Sunday, January 31, 2010

Hoar Frost

After a night inside the cabin, the dogs are waiting impatiently by the door for their walk.  Their excitement is  "cooled" when they hit the 9 degree air but they plunge ahead into the snow, driven by physiologic needs that come from 10 hours without a tree.
Snow covers the ground except for where yesterday's tire track has exposed the gravel drive.  Their needs met, the dogs are tugging me back towards the warm cabin, but there on the drive lie delicate crystals of hoar frost.  The magical appearance of these small branching crystals is lost on them.
Whether this evaporated from a  lake or a distant ocean,  these water molecules traveled in the air unseen except as clouds until they suddenly found themselves transformed into delicate crystals hanging on small rocks in a deep valley.  The moist air, touching on the much colder frozen ground created these tiny icy fragments which never condensed into water.
According to Wikipedia"Frost is the solid deposition of  water vapor from saturated air. It is formed when solid surfaces are cooled to below the dew point of the adjacent air."  Not particularly poetic but scientifically accurate.  "If a solid surface is chilled below the dew point of the surrounding air and the surface itself is colder than freezing, frost will form on the surface. Frost consists of spicules of ice which grow out from the solid surface."
There are many kinds of frost.  If the freezer door isn't tightly closed, you get frost (and a few frostier words from your wife when she defrosts it.)  Hoar frost-scientifically called radiation frost-forms on the ground or other solid objects that are below the freezing point.  Cold but clear nights like last night, with its bright full moon, let heat escape from the ground.  Flood frost refers to this cold air which then moves downhill into valleys such as ours on Bull Creek, the perfect setting for this hoar frost.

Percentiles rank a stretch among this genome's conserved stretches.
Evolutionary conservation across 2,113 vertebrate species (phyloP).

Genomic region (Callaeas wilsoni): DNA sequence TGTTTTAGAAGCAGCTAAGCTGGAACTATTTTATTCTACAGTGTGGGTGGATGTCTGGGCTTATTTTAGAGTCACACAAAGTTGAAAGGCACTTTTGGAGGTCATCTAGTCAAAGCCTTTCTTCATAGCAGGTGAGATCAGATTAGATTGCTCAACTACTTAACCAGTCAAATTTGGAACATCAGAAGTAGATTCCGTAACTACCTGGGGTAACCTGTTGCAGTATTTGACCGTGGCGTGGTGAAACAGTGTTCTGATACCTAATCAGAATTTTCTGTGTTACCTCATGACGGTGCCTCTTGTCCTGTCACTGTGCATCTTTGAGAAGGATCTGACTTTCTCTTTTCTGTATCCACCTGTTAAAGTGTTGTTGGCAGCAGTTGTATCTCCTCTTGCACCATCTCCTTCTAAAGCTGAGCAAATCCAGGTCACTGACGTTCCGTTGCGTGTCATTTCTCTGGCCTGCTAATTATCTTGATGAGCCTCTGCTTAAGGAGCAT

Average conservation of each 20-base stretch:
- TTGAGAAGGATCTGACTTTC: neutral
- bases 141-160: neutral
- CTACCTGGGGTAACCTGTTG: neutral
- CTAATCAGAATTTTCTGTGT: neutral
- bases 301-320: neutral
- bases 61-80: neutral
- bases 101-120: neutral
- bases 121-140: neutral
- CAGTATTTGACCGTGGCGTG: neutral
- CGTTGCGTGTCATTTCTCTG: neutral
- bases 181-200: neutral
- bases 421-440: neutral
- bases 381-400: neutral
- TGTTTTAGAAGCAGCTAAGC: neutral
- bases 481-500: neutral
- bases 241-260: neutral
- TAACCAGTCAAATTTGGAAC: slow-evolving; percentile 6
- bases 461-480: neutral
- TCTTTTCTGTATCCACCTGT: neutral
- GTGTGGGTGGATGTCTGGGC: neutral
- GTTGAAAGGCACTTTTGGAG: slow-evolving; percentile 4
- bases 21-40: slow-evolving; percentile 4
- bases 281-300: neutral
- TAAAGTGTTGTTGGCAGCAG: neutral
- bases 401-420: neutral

A polar opposite (pun intended) condition can produce frost flowers that occur when there is a sudden freezing spell  but the ground is not already frozen. The freezing air forces out water contained in the plant stem into long frozen ice ribbons.  (See the December 5, 2009 blog.)
Photographing these delicate little crystals, I think back to Bill Bryson's words in his wonderful book, A Short History of Nearly Everything.
"Of the 3 percent of Earth's water that is fresh, most exists as ice sheets.  Only the tiniest amount- 0.036%- is found in lakes, rivers and reservoirs, and an even smaller part- just 0.001% exists in clouds or vapor."
How fortunate to have these crystals of frozen water vapor visit my drive.

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